When Amy Neguse first heard the N-word on the playground in fourth grade, she did not know how to deal with it.
“I had no idea how to react or how to feel,” the University of Minnesota sophomore said. “I basically just went numb.”
Nearly a decade later, with the help of the student group Black Motivated Women, she said sheâÄôs beginning to assemble the tools she needs to function as a woman of color on campus.
She said issues of race and gender have driven her involvement on campus to ensure that she will never have that fourth-grade feeling again.
The first of two workshops discussing race and social justice is being held at 11:30 a.m., today, in Coffey Hall, Room 120.
“Women and Racism: Strategies for Creating Inclusive Communities” is a product of a partnership between the UniversityâÄôs WomenâÄôs Center and the College of Food, Agricultural and Natural Resource SciencesâÄô Diversity and Inclusion Office.
Anitra Cottledge, the assistant director of the WomenâÄôs Center, said the workshopâÄôs objectives include being able to better understand personal identity as well as those of others and finding a common language to comfortably speak about issues of race.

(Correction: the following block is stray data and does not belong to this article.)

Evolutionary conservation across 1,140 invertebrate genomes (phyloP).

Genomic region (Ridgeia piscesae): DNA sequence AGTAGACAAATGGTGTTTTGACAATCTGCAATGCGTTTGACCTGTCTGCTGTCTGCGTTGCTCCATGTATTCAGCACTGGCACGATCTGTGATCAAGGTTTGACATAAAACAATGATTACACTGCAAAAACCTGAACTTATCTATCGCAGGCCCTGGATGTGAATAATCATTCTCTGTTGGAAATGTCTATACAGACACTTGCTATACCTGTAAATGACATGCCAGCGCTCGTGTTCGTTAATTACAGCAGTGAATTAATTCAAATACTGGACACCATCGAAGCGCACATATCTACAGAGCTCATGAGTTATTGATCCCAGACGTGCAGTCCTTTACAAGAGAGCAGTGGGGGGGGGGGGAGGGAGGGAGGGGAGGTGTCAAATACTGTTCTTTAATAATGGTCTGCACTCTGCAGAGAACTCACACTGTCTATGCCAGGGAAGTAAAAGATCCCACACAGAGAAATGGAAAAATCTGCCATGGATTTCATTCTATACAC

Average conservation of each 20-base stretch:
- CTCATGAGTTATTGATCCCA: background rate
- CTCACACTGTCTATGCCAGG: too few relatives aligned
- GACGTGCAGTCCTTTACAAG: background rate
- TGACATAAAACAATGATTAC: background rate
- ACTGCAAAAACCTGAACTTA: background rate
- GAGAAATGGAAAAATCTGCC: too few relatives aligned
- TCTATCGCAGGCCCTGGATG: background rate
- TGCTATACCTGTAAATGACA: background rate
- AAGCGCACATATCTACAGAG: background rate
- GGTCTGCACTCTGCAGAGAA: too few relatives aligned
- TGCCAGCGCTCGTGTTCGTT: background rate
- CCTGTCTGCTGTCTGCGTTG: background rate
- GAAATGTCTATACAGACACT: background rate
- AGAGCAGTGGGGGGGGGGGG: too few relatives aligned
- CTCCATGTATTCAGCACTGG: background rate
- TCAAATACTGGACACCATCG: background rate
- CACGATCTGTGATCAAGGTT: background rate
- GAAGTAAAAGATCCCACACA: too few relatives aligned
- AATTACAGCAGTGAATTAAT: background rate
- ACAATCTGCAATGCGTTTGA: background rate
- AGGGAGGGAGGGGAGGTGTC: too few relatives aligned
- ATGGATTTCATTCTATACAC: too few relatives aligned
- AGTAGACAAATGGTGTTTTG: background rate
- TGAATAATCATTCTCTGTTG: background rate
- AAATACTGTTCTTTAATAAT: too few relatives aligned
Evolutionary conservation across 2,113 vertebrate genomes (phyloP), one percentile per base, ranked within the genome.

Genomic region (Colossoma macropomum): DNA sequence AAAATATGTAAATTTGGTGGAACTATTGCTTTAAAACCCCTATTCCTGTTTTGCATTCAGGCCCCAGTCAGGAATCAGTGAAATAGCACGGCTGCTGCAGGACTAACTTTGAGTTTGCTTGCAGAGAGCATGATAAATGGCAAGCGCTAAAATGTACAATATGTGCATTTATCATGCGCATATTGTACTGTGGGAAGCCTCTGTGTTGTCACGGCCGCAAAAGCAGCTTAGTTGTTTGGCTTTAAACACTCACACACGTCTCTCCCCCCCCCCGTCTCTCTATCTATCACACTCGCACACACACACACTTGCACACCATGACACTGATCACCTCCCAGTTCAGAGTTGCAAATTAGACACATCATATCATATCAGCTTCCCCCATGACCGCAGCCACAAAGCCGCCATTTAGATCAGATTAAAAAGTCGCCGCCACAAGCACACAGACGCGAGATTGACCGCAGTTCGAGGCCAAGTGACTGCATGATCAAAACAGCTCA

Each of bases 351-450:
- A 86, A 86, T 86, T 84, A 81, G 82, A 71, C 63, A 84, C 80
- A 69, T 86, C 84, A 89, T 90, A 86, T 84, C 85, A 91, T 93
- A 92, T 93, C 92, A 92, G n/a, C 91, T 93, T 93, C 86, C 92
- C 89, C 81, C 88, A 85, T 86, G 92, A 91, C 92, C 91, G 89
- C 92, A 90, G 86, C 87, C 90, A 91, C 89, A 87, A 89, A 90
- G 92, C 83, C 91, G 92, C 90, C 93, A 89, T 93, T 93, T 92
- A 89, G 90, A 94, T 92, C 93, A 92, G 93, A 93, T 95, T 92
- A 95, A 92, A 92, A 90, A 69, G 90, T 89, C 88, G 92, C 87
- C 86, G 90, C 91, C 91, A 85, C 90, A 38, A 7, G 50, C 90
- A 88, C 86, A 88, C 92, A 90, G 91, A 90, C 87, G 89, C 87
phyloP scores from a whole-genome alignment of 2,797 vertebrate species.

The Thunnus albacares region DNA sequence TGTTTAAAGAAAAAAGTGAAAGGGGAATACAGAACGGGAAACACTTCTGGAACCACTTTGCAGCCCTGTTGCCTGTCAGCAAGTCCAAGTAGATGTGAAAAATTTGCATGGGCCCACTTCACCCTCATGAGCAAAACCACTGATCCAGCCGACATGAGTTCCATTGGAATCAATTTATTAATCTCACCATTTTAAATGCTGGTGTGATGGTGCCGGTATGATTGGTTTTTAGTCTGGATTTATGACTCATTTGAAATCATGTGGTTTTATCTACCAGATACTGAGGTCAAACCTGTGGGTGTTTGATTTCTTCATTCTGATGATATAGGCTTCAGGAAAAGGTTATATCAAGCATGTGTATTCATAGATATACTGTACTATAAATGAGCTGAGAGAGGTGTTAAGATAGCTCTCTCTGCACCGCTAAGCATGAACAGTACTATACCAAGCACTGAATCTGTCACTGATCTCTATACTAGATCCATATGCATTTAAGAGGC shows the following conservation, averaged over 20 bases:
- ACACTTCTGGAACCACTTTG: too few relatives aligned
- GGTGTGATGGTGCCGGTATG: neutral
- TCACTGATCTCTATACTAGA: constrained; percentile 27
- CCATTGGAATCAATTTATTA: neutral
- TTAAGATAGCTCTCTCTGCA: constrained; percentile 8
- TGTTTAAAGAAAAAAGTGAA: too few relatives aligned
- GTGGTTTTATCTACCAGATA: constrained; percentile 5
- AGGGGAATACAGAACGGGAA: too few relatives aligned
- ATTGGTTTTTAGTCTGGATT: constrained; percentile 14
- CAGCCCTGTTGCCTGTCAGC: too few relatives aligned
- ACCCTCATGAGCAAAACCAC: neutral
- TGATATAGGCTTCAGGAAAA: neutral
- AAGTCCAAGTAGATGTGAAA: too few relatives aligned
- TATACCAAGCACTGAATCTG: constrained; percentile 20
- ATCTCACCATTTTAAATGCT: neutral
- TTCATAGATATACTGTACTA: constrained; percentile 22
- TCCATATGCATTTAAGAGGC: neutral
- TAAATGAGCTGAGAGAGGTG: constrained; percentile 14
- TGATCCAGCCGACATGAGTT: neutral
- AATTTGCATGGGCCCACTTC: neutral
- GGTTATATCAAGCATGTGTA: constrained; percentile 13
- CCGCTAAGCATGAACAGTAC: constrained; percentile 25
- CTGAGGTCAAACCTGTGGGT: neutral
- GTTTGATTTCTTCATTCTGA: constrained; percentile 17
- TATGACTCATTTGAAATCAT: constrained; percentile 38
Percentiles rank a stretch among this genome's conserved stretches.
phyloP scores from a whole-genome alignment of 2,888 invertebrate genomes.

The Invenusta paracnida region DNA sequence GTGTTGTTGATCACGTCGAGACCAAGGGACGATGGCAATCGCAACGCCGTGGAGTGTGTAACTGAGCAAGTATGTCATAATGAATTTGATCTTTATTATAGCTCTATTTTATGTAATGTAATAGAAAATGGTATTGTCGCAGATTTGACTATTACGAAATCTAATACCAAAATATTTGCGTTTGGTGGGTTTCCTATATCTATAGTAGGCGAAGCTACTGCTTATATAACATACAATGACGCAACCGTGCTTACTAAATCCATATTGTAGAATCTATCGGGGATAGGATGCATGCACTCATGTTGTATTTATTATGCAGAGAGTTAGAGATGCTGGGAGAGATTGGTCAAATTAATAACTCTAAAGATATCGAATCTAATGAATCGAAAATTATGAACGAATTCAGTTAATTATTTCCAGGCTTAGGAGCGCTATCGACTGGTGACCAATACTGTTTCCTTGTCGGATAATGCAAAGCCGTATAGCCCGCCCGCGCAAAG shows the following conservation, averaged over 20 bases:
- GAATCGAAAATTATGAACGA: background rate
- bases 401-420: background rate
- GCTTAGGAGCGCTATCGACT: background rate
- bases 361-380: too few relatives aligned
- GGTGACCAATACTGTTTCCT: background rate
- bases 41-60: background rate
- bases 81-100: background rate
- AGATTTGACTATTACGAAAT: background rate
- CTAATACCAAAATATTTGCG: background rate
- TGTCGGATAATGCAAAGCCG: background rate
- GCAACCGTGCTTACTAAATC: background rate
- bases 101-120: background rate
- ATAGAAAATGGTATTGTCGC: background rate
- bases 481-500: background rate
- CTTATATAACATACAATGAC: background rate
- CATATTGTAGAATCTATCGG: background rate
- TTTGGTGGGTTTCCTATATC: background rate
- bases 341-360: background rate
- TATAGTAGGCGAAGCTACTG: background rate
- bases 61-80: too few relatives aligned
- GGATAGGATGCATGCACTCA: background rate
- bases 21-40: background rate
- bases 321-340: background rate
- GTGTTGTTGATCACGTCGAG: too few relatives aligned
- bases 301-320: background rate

While there are many opportunities on campus for people to speak about issues of social justice and intersectional identity, including the monthly “Girl Talk” sessions held by Black Motivated Women, Cottledge said there was a particular need for this workshop.
“While we are united as women, there are things that make our experiences unique,” she said. “This workshop focuses on just one of those key differences âÄî race.”
The idea for this workshop was sparked last year when campus members wanted a community forum for women to speak about these differences.
Both Cottledge and Neguse agree that individual aspects of individual identities such as race, gender and sexuality “add to a community.”
A second workshop session will be held at 11:30 a.m., Thursday, in Coffey Hall. Both sessions are free and open to the public.
“We really hope that people can come and learn about strategies they can use as allies for equity in their daily lives,” Cottledge said. “I hope they can use these tools to respond to injustice whenever they come across it.”